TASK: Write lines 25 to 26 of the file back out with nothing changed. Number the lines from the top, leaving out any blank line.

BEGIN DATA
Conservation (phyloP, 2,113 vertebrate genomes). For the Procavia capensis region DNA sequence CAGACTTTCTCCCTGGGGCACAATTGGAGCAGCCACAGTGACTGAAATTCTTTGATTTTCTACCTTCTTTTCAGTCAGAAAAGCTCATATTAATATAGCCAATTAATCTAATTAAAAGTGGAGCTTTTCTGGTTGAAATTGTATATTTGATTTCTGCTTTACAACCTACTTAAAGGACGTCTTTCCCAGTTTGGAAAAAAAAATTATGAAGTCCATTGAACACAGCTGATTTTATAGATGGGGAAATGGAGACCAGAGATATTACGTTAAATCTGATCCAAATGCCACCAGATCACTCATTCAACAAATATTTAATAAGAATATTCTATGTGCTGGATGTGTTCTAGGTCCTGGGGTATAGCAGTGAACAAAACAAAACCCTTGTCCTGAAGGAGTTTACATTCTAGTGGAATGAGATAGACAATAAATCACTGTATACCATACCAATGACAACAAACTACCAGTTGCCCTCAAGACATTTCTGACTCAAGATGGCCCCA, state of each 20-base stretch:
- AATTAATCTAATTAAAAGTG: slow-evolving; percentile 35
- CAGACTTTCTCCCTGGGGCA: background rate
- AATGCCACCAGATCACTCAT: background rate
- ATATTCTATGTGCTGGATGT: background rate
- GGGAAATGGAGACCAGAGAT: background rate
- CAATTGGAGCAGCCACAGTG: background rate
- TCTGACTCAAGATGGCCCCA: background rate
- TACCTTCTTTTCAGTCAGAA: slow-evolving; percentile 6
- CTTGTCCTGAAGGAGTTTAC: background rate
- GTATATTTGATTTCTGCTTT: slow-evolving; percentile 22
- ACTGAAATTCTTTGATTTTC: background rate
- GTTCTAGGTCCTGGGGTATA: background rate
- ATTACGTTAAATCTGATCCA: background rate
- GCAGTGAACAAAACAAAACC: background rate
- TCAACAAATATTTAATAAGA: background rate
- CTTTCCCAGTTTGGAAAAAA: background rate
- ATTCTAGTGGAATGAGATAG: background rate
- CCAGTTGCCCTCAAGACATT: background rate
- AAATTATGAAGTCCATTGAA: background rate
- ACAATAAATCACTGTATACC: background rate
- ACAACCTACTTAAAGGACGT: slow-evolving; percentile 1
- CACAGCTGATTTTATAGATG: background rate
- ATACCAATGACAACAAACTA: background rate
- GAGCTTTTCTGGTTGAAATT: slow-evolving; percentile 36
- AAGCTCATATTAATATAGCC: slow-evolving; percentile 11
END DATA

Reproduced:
- GAGCTTTTCTGGTTGAAATT: slow-evolving; percentile 36
- AAGCTCATATTAATATAGCC: slow-evolving; percentile 11